Another web company has announced its plans to go public.
Box Inc., a company that provides cloud storage and content management to business users, filed paperwork Monday for an initial public offering. The company, while promising, has yet to see a profitable year out of the last three. According to released financials, Box lost $168.6 million in its 2014 fiscal year on gross revenue of $124.2 million.
Box has worked on a freemium model. Most of the company's users get unpaid access to its content. A small percentage of users pay for the content, and that revenue must cover the cost of all operations plus, eventually, profit. According to Box's SEC files, it has 25 million registered users who, among other things, represent 99 percent of the Fortune 500. However, of the more than 34,000 paying organizations include only 40 percent of Fortune 500 companies.
Such a strategy puts a company like Box in a difficult position. It wants to expand and develop compelling new services, and yet its sales are low compared to its ambitions. Box has had $414 million in investment, which has given it some freedom to grow and develop its business model.
According to the company's filing, Box has an accumulated deficit of $361.2 million that reflects "the substantial investments we made to acquire new customers and develop our services." In addition, the company plans continued expansion and does not expect to be profitable "for the foreseeable future."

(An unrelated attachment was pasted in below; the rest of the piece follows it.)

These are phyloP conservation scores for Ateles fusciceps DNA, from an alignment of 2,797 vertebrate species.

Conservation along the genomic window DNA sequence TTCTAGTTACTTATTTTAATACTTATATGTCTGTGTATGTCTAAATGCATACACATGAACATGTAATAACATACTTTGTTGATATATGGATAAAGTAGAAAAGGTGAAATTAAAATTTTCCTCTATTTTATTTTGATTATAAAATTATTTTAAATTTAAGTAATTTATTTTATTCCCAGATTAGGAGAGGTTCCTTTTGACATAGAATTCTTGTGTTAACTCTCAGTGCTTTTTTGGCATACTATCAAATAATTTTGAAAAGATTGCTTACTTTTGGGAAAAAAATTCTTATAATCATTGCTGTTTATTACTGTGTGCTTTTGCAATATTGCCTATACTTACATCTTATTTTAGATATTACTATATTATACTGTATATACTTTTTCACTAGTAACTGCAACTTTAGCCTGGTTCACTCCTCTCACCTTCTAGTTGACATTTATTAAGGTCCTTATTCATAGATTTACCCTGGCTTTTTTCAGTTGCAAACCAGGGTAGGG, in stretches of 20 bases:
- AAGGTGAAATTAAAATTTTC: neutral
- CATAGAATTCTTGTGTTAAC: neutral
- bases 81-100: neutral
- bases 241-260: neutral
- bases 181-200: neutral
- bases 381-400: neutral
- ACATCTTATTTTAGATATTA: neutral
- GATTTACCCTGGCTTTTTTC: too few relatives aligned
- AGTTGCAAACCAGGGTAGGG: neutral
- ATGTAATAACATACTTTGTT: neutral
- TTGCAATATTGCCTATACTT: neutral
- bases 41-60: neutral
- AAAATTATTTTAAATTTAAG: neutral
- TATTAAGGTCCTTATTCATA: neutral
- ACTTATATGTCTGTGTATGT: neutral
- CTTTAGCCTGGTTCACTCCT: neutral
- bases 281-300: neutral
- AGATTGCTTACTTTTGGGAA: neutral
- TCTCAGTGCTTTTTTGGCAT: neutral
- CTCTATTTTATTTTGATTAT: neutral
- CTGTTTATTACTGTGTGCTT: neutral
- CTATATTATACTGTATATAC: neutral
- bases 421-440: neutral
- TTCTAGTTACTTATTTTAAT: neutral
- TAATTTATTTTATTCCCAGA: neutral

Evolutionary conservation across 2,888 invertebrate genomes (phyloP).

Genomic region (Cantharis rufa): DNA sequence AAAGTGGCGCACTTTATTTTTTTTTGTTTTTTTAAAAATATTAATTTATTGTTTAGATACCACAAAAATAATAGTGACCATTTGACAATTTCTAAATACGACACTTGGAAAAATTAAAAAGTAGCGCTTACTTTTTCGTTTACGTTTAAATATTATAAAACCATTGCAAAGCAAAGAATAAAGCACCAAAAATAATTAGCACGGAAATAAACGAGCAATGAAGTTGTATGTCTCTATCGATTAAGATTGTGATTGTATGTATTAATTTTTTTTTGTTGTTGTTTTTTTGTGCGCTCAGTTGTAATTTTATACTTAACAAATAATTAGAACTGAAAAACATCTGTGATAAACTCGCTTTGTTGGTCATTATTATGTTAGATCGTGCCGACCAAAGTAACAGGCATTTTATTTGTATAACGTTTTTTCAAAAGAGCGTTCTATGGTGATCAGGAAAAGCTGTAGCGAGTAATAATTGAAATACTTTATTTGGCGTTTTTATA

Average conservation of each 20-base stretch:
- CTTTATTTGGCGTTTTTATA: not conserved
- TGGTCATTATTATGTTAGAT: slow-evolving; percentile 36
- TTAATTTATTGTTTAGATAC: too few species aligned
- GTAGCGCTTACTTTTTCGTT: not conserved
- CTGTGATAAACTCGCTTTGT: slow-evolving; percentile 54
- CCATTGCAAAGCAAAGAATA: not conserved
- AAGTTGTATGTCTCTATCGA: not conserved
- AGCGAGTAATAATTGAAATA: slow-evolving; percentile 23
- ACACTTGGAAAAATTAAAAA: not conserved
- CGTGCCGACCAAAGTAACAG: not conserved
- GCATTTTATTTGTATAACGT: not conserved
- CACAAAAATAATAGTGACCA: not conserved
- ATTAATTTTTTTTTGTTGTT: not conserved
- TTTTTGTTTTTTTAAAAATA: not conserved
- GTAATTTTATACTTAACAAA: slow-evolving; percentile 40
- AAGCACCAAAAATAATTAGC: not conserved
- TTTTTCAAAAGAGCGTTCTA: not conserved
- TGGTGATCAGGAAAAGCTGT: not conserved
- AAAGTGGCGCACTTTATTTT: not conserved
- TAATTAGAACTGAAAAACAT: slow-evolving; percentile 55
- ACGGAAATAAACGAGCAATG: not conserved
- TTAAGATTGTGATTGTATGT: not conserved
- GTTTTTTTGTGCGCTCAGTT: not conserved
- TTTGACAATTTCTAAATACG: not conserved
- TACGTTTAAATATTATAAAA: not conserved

It might seem to be like an early Groupon (GRPN) in its need for high marketing expenses, but Box already has a presence in virtually all the Fortune 500. There are tens of thousands of middle-sized companies -- those between roughly $10 million and $1 billion in annual revenue -- that might need collaborative software, but the cost of addressing that market is high simply because it is so diverse.
Box had $109 million in cash and cash equivalents at the end of January with another $44 million in working capital. An IPO is necessary to bring in the capital needed for long-term viability, whether or not the company has reached profitability. Although the paperwork mentions a $250 million aggregate offering price, that is more a formality than final number.